I am from rural roads, from Pennsylvania Dutch country. I am from homemade ice cream, hog maw and chicken corn soup. I am from church hymns and faith that I can do all things! I am from close cousins with crab chants, laughter, and games.

I’m from lazy summer days, sticky suntan lotion and lightning bugs. I’m from the curious and the over scheduled. From NEVER GIVE UP! and DO YOUR BEST! I’m from libraries with sweet smelling books and powerful words.

Inside my mind, float merriment and memories, a sea of family traditions. I am from those adventures rushing fast and free.

TELL the story of your culture and where you’ve been. You can use any visuals (still or moving) and words (spoken and written) to explore your past identity. SHARE your creation on Twitter using the hashtag #WalkMyWorld. It’s time. What will you share? Explore.Play.Create.Learn.
Interested in learning more about #WalkMyWorld, visit:

Saturday, January 30, 2016

Zooming in on My Present Identity: Reflections of #WalkMyWorld #LE 1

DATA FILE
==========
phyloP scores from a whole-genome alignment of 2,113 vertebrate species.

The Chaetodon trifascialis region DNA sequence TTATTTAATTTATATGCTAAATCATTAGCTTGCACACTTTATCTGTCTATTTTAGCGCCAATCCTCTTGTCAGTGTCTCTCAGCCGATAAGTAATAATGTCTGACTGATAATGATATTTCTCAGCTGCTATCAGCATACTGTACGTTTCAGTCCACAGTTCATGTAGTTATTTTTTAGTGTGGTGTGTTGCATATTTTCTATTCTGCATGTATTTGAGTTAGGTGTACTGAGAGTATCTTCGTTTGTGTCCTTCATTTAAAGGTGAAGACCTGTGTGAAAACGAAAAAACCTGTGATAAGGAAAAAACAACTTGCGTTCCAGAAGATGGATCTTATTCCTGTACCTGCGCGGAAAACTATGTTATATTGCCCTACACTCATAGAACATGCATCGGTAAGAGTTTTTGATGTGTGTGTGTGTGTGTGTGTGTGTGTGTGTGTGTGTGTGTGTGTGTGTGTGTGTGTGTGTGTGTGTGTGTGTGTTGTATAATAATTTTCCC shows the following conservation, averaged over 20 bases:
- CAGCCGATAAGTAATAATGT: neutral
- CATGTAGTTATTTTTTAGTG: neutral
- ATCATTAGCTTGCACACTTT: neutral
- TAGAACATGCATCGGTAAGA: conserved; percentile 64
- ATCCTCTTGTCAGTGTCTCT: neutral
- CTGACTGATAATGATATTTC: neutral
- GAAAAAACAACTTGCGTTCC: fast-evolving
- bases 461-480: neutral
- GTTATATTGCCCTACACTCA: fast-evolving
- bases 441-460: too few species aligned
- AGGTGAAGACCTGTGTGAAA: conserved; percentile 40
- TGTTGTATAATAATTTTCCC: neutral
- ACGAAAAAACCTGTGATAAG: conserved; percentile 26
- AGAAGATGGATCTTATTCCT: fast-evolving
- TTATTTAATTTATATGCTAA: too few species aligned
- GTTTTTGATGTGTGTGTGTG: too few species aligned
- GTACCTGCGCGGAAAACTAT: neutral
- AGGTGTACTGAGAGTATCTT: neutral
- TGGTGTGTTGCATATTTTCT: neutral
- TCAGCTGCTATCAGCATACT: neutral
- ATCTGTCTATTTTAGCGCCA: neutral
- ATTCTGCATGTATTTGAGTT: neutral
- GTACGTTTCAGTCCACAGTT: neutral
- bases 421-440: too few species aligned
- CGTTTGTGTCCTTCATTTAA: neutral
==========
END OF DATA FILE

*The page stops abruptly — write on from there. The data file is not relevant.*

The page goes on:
Learning event #1 invited us to use still and moving images to represent our present identity. Even though my first attempt at representing my present identity involved a single selfie, the #WalkMyWorld community introduced me to a new tool,
This digital tool helped me more accurately represent myself by using 4123 still images of my past self. For example, my past self motivated me to connect with others in the #WalkMyWorld community who identify as cheerleaders. Even though they may be in high school, cheering for a sports team, I carry those same qualities into my present identity as I cheer for teachers who want to be literacy teachers.
4123 personal pictures from Facebook and my computer were used to create this mosaic.
This is a close up of my smile.
This close up of my smile shows my love for family, friends, food, and fun. These pieces of my identity were not represented in my first #WalkMyWorld selfie. So make sure to ZOOM IN on old friends and challenge them to share the tiny mosaic pieces that have built their identity. At the same time, reach out and make new #WalkMyWorld friends by asking them questions about who they are and where they are going. Click HERE to zoom in on my present identity.